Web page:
Wheat is a highly controversial food these days.
On one hand, we've got people telling us that it is extremely harmful, with one doctor calling it poison.
Then on the other hand, we've got dietitians and the government telling us that whole wheat is an essential part of a "balanced" diet.
Well... one inescapable fact is that humans have been consuming wheat, in one form or another, for thousands of years.
It is an old food... and most diet-related diseases are relatively new.
Therefore, it doesn't make sense to blame old wheat for these new health problems.
However... it's important to realize that wheat today is not the same as it was a thousand, one hundred or even 60 years ago.
Wheat today is completely different from the wheat we ate back in the day.
First of all, it is processed differently. New techniques in grain processing in the late 19th century made it possible to create massive amounts of refined wheat for a low cost.
We are now able to separate the nutritious components of the grain (the bran and germ) away from the endosperm, where most of the starchy carbs are contained.
This led to an obvious reduction in nutrient density and gave refined wheat the ability to spike blood sugar very fast.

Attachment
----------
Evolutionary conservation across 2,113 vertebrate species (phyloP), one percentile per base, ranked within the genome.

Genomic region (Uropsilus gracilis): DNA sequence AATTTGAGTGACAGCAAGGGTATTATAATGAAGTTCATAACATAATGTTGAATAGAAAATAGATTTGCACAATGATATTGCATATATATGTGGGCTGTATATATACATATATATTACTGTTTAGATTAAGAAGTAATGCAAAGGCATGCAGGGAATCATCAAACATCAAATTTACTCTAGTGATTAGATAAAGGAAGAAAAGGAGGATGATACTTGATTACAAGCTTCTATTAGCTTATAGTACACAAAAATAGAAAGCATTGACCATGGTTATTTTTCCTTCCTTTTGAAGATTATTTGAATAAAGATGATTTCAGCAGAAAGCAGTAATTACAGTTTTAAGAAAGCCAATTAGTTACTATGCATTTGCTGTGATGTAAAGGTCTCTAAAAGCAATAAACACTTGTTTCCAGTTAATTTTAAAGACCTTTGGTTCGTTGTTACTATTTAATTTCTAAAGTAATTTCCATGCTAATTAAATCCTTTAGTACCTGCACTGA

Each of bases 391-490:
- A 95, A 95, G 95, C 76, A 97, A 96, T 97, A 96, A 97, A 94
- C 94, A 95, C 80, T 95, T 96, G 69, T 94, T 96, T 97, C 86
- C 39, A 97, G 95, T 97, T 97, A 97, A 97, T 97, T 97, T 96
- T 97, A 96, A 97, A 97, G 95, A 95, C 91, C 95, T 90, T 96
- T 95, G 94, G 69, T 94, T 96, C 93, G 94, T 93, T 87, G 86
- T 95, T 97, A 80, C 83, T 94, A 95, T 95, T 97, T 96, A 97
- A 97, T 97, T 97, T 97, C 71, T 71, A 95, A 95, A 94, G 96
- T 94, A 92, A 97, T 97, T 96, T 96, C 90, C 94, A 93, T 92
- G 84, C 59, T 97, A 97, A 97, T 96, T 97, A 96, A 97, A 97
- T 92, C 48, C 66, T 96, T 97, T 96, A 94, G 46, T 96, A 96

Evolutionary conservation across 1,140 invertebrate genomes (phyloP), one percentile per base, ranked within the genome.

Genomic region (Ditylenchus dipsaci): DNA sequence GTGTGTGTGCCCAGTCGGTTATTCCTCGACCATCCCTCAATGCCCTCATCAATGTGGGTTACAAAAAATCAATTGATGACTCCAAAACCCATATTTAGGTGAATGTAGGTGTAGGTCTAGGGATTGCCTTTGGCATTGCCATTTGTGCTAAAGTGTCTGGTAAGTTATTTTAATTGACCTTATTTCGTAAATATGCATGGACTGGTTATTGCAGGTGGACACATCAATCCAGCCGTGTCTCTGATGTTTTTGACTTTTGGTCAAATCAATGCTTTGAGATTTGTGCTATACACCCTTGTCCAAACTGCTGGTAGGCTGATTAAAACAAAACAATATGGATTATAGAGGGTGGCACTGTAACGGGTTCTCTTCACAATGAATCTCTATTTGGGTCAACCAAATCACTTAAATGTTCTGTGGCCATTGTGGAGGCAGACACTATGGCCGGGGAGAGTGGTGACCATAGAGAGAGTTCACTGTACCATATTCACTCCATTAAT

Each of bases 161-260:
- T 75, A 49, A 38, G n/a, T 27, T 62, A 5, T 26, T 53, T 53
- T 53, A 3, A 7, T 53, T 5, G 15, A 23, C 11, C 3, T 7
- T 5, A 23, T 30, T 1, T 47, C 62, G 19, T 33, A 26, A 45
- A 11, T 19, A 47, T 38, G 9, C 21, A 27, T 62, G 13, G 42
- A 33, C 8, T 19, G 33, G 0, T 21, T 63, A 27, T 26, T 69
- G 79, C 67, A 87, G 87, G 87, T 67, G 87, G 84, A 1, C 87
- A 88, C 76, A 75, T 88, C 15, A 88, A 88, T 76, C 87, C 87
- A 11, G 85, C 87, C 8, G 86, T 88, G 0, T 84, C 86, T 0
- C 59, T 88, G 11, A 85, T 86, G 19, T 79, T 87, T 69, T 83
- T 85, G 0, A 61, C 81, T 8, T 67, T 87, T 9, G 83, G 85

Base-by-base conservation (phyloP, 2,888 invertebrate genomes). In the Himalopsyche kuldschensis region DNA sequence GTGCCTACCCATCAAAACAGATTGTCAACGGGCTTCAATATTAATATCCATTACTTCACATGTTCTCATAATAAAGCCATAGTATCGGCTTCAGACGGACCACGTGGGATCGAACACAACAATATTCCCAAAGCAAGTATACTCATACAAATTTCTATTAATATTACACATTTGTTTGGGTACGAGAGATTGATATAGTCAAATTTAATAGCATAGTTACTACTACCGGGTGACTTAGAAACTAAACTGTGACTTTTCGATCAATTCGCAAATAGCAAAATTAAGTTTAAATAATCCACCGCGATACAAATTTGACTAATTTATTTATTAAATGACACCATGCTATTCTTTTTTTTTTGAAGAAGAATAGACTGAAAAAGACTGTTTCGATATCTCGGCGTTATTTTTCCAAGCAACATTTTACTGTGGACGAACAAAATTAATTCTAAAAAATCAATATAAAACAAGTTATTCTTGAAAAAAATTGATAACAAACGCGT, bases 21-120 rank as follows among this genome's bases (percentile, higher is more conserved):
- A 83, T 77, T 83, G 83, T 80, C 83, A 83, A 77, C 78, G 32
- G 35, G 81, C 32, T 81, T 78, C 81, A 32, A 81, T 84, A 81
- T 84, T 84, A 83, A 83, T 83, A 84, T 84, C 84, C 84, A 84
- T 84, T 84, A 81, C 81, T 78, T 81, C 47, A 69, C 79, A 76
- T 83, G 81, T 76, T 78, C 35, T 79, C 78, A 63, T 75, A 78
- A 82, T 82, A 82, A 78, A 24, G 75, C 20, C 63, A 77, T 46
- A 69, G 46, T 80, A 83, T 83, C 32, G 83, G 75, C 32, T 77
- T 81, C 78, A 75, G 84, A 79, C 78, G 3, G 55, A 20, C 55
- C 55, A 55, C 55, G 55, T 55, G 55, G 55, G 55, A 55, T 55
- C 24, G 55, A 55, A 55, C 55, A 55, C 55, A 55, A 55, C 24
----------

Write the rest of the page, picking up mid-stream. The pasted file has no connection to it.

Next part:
But we also used to prepare our grains differently. They were soaked, sprouted, fermented and bread was baked using slow rise yeast.
Sprouting and fermenting grains leads to many beneficial effects. It increases the amino acid lysine, reduces anti-nutrients (like phytic acid and lectins), disables enzyme inhibitors and makes nutrients more accessible (, , , 4, 5).
Today, the flour is bleached and the bread is baked with quick rise yeast. The grains certainly aren't soaked, sprouted or fermented.
Based on these factors alone, it is clear that the bread and pasta we are eating today is very different from the traditionally prepared wheat we have been eating for thousands of years.
Bottom Line: Wheat is processed and prepared differently these days, which makes it less nutritious and more harmful than traditionally prepared wheat.
The plants that wheat is made from are not all the same.
There are different breeds of wheat... just like there are many different breeds of dogs (a Chihuahua is very different from a German Shepherd, for example).
Back in the day, we used to consume ancient varieties like Emmer, Einkorn and Khorasan wheat (commonly referred to by the trademark name Kamut).
However, almost all of the wheat eaten today is high-yield dwarf wheat, which was developed by cross-breeding and crude genetic manipulation around the year 1960.
Dwarf wheat has shorter stems and a much greater yield. Therefore it is much, much cheaper than the older varieties and more economically feasible.
The benefits of a high-yield crop are obvious, but we are now learning that there were some major downsides to this as well.
Specifically, modern wheat has some subtle but important differences in its nutrient and protein composition.
Bottom Line: Modern wheat was introduced around the year 1960. It was developed via cross-breeding and crude genetic manipulation, which changed the nutrient and protein composition of the plant.